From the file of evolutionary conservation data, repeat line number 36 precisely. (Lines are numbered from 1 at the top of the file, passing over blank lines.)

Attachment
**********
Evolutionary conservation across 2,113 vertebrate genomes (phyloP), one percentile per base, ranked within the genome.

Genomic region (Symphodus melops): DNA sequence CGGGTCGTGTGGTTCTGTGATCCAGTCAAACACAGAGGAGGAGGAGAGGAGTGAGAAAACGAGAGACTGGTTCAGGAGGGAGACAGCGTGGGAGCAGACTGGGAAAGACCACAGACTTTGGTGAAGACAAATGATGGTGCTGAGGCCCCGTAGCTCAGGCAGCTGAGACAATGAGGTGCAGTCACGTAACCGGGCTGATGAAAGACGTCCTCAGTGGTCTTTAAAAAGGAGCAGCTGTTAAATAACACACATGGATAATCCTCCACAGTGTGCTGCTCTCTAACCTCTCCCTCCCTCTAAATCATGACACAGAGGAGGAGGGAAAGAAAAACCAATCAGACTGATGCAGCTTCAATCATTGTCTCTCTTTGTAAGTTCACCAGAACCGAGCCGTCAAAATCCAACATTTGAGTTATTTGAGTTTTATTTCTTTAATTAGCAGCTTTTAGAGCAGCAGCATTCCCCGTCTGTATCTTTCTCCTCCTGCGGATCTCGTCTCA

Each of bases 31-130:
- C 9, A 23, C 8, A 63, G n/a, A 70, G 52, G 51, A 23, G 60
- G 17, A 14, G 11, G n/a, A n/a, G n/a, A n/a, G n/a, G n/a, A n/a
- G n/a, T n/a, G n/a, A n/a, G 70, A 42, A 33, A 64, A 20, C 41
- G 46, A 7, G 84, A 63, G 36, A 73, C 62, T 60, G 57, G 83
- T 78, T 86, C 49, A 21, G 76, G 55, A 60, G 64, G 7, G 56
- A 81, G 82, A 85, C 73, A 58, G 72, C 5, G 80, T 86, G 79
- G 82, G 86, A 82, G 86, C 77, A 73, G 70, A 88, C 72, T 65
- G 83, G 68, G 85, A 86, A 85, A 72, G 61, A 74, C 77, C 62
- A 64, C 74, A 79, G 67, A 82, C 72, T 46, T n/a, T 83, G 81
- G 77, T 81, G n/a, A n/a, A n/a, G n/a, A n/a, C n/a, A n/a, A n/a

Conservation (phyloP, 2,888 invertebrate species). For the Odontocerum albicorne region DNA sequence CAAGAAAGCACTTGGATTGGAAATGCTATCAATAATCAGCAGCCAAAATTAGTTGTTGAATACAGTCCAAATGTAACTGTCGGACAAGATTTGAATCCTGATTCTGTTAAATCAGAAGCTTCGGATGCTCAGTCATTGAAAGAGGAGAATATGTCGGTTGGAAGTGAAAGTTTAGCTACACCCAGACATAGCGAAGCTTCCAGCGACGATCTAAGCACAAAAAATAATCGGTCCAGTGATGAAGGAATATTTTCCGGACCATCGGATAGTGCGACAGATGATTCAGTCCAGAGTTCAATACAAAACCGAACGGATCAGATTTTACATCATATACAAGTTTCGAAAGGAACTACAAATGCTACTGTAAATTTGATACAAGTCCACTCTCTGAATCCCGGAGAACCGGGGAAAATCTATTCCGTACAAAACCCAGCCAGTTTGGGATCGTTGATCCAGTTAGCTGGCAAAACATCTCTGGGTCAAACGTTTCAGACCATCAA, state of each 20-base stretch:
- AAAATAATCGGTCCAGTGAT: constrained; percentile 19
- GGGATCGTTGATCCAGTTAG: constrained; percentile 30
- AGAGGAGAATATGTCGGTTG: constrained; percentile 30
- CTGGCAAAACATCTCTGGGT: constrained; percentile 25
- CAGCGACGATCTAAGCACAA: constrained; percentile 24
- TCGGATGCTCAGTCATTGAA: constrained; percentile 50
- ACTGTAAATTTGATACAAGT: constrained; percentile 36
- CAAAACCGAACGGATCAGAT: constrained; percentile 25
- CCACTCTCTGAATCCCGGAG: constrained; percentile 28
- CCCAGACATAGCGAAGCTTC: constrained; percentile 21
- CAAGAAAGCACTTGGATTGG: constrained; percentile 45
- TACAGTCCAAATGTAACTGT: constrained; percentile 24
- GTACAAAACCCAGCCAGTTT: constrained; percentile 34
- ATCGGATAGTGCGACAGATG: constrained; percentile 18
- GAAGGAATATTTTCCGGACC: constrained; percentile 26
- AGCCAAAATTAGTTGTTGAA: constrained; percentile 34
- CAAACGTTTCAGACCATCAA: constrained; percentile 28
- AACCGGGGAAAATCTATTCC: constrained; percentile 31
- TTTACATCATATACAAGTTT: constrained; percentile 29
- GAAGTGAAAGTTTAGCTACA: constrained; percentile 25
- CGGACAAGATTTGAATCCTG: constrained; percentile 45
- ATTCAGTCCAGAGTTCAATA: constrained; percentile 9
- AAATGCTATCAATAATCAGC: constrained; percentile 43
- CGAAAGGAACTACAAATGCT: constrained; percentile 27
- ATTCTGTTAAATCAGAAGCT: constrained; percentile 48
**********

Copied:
- ATTCAGTCCAGAGTTCAATA: constrained; percentile 9